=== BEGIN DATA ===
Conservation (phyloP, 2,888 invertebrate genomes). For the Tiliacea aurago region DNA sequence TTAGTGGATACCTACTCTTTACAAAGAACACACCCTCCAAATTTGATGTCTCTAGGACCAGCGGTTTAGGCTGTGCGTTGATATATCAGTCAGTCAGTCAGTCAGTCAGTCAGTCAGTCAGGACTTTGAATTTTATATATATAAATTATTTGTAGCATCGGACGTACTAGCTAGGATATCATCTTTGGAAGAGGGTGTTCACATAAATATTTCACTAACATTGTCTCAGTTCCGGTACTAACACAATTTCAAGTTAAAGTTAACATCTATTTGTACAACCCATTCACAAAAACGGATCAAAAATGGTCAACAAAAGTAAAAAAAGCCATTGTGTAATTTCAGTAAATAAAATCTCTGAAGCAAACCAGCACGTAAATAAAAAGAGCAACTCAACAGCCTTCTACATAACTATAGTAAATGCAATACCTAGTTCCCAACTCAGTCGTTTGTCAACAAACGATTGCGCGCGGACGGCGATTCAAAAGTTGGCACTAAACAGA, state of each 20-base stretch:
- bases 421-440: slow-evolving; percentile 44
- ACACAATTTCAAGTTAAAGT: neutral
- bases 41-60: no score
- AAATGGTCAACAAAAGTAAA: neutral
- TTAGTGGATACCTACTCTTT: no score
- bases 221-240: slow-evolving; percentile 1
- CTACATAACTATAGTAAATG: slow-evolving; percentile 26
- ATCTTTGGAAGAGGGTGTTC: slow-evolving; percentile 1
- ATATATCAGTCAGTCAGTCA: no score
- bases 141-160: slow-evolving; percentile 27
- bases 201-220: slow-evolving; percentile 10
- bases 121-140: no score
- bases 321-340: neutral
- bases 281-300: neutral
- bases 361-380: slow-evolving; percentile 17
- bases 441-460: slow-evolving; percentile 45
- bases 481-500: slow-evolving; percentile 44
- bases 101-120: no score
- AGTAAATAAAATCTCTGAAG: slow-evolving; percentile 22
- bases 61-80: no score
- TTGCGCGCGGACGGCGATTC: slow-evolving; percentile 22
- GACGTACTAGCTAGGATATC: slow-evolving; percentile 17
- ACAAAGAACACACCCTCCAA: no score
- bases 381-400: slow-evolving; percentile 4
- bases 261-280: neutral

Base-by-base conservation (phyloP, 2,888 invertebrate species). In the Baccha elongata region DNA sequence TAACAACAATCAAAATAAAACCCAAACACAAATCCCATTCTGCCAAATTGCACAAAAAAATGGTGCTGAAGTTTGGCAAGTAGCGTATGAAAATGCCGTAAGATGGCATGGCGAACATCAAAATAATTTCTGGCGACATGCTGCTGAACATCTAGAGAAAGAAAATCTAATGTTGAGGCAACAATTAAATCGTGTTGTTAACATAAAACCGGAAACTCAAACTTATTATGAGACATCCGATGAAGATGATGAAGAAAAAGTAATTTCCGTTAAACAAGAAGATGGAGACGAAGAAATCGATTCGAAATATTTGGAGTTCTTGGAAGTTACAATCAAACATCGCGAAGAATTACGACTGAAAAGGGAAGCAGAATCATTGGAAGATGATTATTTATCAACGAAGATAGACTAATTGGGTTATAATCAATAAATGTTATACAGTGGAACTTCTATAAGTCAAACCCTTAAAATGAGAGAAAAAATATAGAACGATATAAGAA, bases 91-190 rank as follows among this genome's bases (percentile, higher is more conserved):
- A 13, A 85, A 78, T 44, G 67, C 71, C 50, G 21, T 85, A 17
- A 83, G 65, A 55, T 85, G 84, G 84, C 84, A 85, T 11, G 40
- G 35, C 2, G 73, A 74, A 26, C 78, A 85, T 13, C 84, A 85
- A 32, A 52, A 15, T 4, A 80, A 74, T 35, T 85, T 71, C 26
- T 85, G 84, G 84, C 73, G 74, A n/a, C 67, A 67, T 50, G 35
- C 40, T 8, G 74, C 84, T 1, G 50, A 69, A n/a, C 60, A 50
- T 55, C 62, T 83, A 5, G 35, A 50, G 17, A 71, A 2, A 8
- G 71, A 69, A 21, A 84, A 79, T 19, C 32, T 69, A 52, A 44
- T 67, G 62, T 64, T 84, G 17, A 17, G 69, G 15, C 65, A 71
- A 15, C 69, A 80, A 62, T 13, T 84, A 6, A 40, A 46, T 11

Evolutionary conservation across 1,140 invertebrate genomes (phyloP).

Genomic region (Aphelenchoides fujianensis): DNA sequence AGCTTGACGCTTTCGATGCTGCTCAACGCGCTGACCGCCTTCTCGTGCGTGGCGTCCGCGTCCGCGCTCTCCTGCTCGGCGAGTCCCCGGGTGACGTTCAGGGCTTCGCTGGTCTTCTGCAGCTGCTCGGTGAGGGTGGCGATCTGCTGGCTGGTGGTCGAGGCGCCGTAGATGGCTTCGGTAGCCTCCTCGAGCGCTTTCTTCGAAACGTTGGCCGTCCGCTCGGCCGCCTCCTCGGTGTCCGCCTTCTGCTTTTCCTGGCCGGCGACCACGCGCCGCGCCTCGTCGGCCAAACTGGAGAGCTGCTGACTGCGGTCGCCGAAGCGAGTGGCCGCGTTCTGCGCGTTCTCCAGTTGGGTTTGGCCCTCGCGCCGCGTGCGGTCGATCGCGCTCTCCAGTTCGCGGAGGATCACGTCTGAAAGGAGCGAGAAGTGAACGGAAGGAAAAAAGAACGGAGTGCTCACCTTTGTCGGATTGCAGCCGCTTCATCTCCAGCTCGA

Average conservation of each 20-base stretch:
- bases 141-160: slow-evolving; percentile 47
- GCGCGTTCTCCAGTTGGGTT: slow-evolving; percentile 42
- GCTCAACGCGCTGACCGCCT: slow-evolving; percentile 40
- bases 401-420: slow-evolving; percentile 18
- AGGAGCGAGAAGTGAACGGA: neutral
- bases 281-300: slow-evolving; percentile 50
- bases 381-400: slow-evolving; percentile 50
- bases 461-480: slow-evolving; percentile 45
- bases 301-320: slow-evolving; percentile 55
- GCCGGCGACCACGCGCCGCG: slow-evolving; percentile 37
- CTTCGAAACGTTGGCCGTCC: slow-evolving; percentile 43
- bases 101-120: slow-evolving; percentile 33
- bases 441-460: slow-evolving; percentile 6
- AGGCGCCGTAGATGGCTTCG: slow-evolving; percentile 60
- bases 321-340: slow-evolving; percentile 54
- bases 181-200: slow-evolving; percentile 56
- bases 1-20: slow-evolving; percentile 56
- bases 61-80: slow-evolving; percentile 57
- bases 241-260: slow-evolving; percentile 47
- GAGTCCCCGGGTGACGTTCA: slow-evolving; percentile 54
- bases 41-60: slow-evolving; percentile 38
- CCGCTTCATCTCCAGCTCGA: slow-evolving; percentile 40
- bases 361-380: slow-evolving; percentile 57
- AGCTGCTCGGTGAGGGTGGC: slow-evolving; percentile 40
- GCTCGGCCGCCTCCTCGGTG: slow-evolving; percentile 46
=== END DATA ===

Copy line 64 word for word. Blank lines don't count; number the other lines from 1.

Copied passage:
- AGCTGCTCGGTGAGGGTGGC: slow-evolving; percentile 40